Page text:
Many of the approximately 75 participants in Sunday’s McLean County CROP Hunger Walk were regulars for the annual event.

In fact, some, like Will Stevenson of Streator, got his start in fighting world hunger well before the CROP walk ever made it to McLean County.

“Right after the end of World War II, I was farming in Streator and the farmers of the United States started collecting food for the residents of the war-torn countries,” said Stevenson, who now lives in Bloomington. “We were asked to donate a few bushels of grain and they would collect it, get it out to the East Coast and then ship it overseas. I guess that is kind of what got me started in donating to the hungry, but my wife and I try to do whatever we can every year.”

CROP is an acronym for Communities Responding to Overcoming Poverty, and it will be another week before final totals for the fundraising effort will be finalized.

Individuals raise money with pledges.

Church groups and local organizations are encouraged to participate. Eight churches brought volunteers on Sunday.

Organizer Kerry Modendricker of Normal hopes the totals will surpass the goal of $10,000.

“We raised over $9,000 last year, so we are really hoping to hit $10,000 this year,” she said. “But we also feel this is a special year because it is our 20th year here and we have a great group of people who really care who come back every year. We always have some great youth who participate as well.”

Modendricker said 25 percent of the money raised will stay in Bloomington-Normal. That money will be divided up between the Claire House and the Salvation Army food pantries.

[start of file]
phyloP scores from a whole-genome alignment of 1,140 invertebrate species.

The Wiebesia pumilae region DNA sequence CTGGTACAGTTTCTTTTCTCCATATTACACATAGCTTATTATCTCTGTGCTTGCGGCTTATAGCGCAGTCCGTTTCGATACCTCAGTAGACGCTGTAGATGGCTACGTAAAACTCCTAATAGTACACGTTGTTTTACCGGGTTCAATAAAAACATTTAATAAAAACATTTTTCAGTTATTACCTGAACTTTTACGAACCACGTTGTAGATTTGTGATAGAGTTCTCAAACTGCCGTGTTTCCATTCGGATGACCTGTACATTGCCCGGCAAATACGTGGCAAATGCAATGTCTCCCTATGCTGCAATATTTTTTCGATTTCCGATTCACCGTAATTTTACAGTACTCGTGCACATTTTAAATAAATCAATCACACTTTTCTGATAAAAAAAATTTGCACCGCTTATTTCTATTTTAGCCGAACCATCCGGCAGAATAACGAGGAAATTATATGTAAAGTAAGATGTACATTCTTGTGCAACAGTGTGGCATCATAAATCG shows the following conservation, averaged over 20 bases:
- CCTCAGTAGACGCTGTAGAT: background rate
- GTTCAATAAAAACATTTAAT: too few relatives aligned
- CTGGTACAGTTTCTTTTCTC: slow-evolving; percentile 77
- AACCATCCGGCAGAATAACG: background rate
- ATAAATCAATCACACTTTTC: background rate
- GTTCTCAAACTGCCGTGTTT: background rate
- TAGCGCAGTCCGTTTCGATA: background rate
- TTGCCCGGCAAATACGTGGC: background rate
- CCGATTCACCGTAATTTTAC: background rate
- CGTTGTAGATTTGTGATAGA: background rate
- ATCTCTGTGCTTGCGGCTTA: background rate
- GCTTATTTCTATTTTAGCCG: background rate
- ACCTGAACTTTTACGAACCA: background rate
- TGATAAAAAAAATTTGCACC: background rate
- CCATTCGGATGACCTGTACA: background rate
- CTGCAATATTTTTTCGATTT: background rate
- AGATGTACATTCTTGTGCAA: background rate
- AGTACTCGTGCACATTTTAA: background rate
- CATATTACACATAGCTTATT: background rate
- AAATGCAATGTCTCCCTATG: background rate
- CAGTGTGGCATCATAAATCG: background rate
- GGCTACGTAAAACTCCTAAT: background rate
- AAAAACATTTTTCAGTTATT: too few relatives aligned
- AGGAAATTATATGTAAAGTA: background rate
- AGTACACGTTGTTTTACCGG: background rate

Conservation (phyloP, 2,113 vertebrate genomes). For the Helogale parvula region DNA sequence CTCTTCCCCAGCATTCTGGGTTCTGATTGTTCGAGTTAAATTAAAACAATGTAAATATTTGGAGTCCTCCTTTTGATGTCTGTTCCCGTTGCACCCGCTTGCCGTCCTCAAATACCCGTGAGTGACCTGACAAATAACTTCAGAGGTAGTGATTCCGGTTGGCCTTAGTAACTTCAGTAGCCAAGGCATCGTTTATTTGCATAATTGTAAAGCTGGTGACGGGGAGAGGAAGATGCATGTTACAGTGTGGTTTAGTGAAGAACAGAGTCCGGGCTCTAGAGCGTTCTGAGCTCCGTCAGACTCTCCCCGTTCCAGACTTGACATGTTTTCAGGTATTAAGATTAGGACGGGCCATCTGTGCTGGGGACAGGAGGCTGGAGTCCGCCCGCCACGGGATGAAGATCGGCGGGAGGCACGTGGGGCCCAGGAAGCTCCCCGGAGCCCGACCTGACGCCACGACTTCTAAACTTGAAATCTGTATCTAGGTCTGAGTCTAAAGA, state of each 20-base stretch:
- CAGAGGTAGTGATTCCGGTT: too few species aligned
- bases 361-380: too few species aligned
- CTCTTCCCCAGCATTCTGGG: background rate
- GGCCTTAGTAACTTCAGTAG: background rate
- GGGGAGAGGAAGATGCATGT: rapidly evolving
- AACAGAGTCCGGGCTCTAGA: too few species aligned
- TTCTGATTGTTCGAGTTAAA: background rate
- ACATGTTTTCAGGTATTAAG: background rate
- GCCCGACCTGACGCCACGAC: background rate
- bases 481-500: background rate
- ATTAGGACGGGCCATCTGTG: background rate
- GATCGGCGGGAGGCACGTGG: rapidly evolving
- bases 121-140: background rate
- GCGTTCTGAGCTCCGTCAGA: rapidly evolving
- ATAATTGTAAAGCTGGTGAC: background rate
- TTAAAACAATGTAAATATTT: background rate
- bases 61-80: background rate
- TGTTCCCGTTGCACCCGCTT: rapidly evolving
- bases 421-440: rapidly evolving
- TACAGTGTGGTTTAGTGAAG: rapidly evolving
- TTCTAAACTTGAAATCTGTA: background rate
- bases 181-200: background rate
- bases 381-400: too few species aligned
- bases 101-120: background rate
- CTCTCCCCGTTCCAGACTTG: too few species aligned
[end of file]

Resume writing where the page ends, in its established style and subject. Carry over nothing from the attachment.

“My job is to have my hand out as many places as possible to help our cause,” said Steve Schroeder, development director of the Salvation Army of McLean County. “We have a need and the people who help in this cause are just terrific and it means so much.”

The rest of the funds will be donated to Church World Service in their efforts in educating countries around the world about agricultural techniques, making drinking water safe and safely preparing food.

Keith Ferguson, pastor of visitation at Wesley United Methodist Church in Bloomington, said most Americans don’t understand how difficult it is for those living in countries where people cannot afford to eat.

“I have seen children licking powder off of their hands and I asked what it was they were licking,” he said. “I was told it was powdered milk and the kids needed it for nutrition, but the water supply was so unsafe, they were unable to use water. That makes you think.”

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